# Do Legendre transformation form a group?

In my classical mechanics class, my professor asked if Legendre transformations form a group, and in my little knowledge about groups, I know that a transformation group consists of a set of transformations and compositions of transformation as the group operation. The first "problem" I encounter was that, the way I see it and I don't know if it is correct, is that there's only "one" legendre transformation, so my first thought was that this set would consist only of one element, and knowning that if I apply two times the legendre transformation to a function, it gives me the same function, It would be its own inverse element. But then I have problems thinking about the identity transformation, so maybe it could form a group if we consider the set of the legendre transformation plus the identity transformation. As i said before, I'm not an expert in group theory, I just started learning about groups, so if i said something incorrect, I would be grateful if you correct me. Thank you.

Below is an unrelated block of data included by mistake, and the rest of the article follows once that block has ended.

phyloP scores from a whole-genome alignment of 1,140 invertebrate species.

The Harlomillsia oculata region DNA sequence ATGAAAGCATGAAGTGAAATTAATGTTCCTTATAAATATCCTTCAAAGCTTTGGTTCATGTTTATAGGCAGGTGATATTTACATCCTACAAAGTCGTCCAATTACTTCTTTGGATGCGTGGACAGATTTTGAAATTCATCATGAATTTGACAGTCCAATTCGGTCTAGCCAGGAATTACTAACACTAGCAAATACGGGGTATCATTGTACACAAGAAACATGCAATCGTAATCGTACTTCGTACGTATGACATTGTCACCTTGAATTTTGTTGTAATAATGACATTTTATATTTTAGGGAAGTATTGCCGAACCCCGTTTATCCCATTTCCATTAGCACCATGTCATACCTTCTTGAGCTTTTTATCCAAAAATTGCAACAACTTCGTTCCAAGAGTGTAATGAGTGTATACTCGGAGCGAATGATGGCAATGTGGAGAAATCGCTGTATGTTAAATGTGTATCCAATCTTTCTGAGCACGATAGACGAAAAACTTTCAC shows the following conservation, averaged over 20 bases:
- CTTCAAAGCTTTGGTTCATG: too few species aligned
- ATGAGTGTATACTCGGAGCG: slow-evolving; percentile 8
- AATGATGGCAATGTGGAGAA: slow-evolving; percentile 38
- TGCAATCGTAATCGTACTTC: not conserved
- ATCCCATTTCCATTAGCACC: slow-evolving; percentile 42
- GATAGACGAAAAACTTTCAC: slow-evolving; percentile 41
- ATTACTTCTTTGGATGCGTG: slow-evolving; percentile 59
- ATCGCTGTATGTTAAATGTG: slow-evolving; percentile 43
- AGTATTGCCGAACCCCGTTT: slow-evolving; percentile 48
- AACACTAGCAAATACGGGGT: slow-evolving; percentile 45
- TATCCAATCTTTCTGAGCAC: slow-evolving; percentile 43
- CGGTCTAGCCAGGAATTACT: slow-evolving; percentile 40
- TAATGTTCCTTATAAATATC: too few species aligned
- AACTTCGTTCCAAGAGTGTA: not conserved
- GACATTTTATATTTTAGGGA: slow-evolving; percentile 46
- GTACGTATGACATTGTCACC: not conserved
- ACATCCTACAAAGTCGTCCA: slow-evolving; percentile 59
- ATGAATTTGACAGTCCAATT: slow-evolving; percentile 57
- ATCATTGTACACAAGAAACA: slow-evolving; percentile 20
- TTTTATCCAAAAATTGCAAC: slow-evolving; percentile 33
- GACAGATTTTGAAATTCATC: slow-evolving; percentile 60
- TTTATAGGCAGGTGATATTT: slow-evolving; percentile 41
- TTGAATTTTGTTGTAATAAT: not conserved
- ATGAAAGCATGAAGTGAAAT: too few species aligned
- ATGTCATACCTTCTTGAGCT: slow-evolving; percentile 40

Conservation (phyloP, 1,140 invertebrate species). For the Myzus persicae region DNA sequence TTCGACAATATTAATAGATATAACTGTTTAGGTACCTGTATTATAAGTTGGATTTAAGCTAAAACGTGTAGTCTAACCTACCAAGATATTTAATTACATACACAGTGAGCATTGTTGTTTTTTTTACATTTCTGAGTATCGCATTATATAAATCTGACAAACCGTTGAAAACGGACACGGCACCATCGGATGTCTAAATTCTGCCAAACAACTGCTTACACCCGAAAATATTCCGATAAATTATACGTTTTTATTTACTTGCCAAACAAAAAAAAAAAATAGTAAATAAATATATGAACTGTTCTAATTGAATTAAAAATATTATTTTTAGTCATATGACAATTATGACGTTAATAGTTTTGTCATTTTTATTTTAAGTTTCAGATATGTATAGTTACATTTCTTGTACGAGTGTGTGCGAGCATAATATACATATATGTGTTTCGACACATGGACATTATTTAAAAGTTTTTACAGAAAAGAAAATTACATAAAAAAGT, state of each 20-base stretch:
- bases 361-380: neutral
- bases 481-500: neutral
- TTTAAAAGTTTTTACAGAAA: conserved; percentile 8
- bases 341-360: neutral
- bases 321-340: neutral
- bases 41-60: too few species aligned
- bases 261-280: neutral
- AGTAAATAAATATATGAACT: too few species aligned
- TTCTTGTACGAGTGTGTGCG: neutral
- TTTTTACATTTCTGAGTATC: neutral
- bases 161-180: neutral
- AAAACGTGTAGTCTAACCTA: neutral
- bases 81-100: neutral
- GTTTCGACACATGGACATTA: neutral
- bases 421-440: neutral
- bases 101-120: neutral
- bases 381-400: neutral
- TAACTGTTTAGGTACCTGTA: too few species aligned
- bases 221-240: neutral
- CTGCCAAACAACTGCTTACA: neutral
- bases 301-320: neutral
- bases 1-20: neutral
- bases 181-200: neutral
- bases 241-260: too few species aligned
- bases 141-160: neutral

Think about a system with the so-called $$C_2$$ rotational axis. That is a system such that a rotation by an angle $$\pi$$ around that axis corresponds to a configuration indistinguishable from the original.
The set of rotations around such $$C_2$$ axis has the algebraic structure of a group of two elements, The identity $$E$$, i.e., all the equivalent rotations by $$2 \pi n$$, with $$n$$ integer, and a $$R_2$$ rotation, i.e., all the equivalent rotations by $$\pi n$$, with $$n$$ odd integer.